December 18, 2014 at 6:46PM


Is the Hobbit Mastered in 720?

I saw the first The Hobbit in a "world class IMAX" and was amazed at how bad the titles looked. The pixels were clearly visible. Now I did see it in 3D, so I'd assume that'd be half the vertical or horizontal resolution, but I chocked up the bad quality to just the fact that IMAX is basically a joke (recording and projecting 70mm film is great, but most IMAX don't use film it seems...)

Anyway, I saw Smaug at home and didn't notice the low quality assets.

Today, I watched The 5 Armies and noticed pixalated CG. Specifically in the shots looking into the tunnels that the big worms were digging. The orange glow of lights in the tunnel had clear pixels (not to mention someone for got to properly set the opacity on some rocks that covered the opening of one tunnel because they were partially clear, lol).

So what's the deal? Were one post house's effects mastered in a low resolution (I assume my local Cinemark uses 2K digital projectors)?

That being said, the elements that were shot with the Red Epic look fantastic!


I should clarify about IMAX, that I especially noticed low resolution assets for the credits and opening titles on The Hobbit. I can't remember if I noticed pixels in the video, or just the CG elements.

I'd also note the last film I saw at my Cinemark was Interstellar and all the visual elements seemed flawless (that is to say The problems with The Five Armies wasn't the theater's fault).

December 18, 2014 at 6:51PM


I don't know how to edit comments.... But I just remembered the main technical failing of Smaug.... the GoPro shots! Uhg.

December 19, 2014 at 8:18AM


According to IMDB, the Hobbit movies were shot with RED EPIC cameras and recorded as Redcode RAW 4.5K and 5K, and a 2K digital intermediate was using in the mastering process.

I strongly suspect that something was messed with the IMAX version you saw, as I can't imagine the studio would release anything lower res than 2K, which would still look quite good in IMAX format.

December 20, 2014 at 5:22PM

Guy McLoughlin
Video Producer

Its simply the fact that it was mastered in 2K. While in most screens that does not matter, whenever I see a 2K film in IMAX I can see the resolution. Especially high contrast scenes in the Hobbit films. You would think for a film touting its amazing new digital filmmaking techniques they would at least master it in 2.5K.

Also for interstellar, I noticed severe banding on the opening logos on both film IMAX and digital prints. Otherwise perfect presentations.

December 27, 2014 at 12:22PM

Geoff C. Bassett
Director of Photography

I know this thread is two years old but since it insists on appearing at the top of the forum...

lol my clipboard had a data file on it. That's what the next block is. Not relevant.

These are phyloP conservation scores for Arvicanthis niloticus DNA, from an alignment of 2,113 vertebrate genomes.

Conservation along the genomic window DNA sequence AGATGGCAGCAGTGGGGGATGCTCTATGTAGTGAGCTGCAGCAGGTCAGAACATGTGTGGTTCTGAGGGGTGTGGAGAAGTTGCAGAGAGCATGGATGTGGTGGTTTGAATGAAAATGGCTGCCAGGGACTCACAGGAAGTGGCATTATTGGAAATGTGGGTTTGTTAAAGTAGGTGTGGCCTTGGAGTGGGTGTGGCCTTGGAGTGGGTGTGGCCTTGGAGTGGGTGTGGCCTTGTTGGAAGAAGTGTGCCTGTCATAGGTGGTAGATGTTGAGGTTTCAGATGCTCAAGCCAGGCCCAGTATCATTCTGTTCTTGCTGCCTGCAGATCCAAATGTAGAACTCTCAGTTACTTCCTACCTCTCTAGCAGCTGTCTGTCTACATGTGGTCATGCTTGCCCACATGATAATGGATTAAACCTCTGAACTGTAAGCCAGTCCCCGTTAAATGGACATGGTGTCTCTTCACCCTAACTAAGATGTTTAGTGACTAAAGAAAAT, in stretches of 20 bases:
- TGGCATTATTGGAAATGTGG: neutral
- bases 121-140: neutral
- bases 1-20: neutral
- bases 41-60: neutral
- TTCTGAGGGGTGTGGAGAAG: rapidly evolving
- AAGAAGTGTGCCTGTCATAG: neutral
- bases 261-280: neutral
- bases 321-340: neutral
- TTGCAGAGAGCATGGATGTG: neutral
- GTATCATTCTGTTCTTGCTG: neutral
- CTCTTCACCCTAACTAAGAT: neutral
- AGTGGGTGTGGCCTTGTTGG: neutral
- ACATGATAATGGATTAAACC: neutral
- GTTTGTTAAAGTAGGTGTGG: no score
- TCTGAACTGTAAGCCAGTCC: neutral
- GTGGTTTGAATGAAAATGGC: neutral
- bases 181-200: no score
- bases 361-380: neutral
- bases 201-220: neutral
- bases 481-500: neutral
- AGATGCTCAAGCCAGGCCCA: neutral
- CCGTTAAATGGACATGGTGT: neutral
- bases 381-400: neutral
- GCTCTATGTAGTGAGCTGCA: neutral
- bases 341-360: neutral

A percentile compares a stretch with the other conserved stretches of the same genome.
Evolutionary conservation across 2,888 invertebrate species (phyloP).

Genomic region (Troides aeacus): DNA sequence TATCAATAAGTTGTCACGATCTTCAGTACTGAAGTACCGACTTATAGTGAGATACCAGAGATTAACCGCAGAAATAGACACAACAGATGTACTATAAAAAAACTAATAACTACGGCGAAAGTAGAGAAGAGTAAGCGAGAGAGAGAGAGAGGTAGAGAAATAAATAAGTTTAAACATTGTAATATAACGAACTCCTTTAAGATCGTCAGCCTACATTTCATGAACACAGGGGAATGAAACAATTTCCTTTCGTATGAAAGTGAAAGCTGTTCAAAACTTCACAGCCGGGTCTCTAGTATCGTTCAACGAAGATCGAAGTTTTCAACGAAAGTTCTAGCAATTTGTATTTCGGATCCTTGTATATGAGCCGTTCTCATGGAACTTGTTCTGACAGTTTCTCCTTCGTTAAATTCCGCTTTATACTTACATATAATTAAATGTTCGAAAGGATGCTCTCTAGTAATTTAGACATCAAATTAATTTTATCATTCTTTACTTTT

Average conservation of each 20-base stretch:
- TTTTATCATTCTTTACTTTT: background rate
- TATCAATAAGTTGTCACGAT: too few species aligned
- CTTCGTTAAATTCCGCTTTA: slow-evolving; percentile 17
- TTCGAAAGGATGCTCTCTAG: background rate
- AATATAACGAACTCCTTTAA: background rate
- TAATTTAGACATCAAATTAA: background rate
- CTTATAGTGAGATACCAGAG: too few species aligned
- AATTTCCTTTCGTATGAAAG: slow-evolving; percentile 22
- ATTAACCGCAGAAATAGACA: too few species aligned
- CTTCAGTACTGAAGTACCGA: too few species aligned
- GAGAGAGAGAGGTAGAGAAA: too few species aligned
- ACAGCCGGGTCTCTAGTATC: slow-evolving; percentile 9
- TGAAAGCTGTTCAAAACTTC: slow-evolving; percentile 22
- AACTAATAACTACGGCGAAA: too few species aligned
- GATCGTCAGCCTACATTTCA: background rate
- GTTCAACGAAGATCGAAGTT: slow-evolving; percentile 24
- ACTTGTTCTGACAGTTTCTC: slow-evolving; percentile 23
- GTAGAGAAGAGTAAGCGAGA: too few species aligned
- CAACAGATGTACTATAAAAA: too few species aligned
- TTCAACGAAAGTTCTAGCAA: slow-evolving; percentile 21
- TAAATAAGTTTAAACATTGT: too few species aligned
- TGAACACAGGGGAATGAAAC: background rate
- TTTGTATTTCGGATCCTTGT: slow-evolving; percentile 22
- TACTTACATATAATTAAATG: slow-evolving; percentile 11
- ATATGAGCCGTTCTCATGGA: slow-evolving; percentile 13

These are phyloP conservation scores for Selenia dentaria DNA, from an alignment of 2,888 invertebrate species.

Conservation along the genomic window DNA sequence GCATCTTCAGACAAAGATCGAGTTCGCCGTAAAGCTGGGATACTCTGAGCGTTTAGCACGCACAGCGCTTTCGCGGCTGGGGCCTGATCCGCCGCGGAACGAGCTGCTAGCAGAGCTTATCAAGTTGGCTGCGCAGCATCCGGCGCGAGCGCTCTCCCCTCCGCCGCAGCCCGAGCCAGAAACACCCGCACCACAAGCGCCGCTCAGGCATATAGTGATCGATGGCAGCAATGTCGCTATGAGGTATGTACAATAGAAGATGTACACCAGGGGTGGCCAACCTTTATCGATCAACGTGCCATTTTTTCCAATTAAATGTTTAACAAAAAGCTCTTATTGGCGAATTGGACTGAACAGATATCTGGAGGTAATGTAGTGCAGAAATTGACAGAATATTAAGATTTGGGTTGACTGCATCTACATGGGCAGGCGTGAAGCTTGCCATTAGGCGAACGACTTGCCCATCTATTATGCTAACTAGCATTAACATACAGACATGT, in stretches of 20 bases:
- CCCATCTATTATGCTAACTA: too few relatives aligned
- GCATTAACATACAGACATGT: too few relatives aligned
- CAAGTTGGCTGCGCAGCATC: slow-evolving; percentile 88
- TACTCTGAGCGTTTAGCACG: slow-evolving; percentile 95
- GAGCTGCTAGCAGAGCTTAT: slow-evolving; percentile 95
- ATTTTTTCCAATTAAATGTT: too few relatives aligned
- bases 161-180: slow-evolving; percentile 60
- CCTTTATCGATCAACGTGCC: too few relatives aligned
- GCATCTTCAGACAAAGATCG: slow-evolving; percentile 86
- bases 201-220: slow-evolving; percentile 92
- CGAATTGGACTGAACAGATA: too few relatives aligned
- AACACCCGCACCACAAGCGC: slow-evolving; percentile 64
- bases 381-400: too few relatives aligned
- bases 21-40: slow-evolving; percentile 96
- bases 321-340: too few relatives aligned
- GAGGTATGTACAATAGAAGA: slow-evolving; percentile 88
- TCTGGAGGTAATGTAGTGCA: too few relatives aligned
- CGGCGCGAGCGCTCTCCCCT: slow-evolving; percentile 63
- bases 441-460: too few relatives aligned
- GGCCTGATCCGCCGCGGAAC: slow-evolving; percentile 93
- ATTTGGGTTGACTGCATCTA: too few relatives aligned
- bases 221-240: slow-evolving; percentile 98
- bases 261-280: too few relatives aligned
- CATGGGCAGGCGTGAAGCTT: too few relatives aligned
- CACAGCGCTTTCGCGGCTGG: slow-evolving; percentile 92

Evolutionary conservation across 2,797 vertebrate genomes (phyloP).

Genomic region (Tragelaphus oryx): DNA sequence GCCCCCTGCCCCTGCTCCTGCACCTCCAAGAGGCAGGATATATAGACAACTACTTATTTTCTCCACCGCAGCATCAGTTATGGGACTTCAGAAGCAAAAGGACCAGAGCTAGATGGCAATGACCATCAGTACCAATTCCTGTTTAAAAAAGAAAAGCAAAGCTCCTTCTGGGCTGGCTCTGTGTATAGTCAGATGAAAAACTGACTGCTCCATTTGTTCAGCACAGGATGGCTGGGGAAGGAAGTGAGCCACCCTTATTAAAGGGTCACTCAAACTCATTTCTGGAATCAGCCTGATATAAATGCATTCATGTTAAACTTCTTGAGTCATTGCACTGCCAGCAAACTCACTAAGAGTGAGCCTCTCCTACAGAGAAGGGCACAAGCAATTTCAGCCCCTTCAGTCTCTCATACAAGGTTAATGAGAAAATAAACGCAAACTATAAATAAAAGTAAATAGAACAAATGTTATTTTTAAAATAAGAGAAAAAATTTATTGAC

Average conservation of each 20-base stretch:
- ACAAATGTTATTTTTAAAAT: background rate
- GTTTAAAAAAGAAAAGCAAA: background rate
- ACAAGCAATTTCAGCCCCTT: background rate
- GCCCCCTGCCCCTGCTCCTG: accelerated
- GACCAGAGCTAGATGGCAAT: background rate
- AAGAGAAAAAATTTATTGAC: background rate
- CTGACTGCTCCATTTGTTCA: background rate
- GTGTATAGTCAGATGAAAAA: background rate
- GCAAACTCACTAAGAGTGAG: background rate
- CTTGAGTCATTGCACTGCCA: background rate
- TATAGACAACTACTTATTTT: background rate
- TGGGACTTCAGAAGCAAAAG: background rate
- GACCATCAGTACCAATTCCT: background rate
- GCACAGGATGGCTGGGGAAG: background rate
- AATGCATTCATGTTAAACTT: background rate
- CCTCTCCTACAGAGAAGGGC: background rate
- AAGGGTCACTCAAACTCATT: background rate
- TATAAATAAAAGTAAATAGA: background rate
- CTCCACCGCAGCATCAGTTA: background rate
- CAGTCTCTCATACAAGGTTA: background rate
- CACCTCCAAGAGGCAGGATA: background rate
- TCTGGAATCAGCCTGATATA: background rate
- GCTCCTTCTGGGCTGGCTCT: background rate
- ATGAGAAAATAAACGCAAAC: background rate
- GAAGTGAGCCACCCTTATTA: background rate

There's no point in mastering in 5K or 2.5K because there's no output pipelines for it. Accepted formats for theater, blu-ray and Netflix etc. are 2160 and 1080 only. Theaters can go up to 2048 (true 2K) horizontal and 4096 (true 4K) but 4K is kinda' stupid because it means 32:1 compression instead of the more gentle 8:1 used for 2K releases.

Furthermore, DCP supports 4K, 3D or 48fps, but not in combination because it would require too much compression (and too much decompressed bandwidth) to work well. Now if the industry only embraced Maxivision when they had the chance, true 4K resolution, 48fps AND 3D support all at the same time, uncompressed, with just a $25,000 retrofit for existing film projectors rather than replacing them with $120,000 video projectors that last five years or so. Any way, Jackson's ultimate vision for The Hobbit would equate to a decompressed bit rate of almost 39Gbps! Would it be any better of a movie? I doubt it. Any way, it would require 152:1 compression to cram it into a DCP so it would probably be even uglier than what you saw in the theater.

Now for IMAX, they use the same DCPs as regular theaters. The only difference is that the screen is so much bigger, showing off the problems with digital projection. Everybody I know of working for IMAX got really depressed when the major studios strong-armed theaters into switching to video. It's not just because all the projectionists lost their jobs but even the best video projectors don't hold a candle to 70/15 in terms of clarity or brightness.

December 28, 2016 at 2:54PM, Edited December 28, 3:01PM


I'll have to research what you're saying about compression ratios.

At my studio, we've been shooting 6k RAW on the Red Epic-W and the file sizes are totally manageable. We don't output for projection though, so I'm not familiar with DCP. I suppose it has a max data rate? I've only mastered one thing in 4k (not UHD) and used ProRes.

July 6, 2017 at 12:15AM, Edited July 6, 12:15AM


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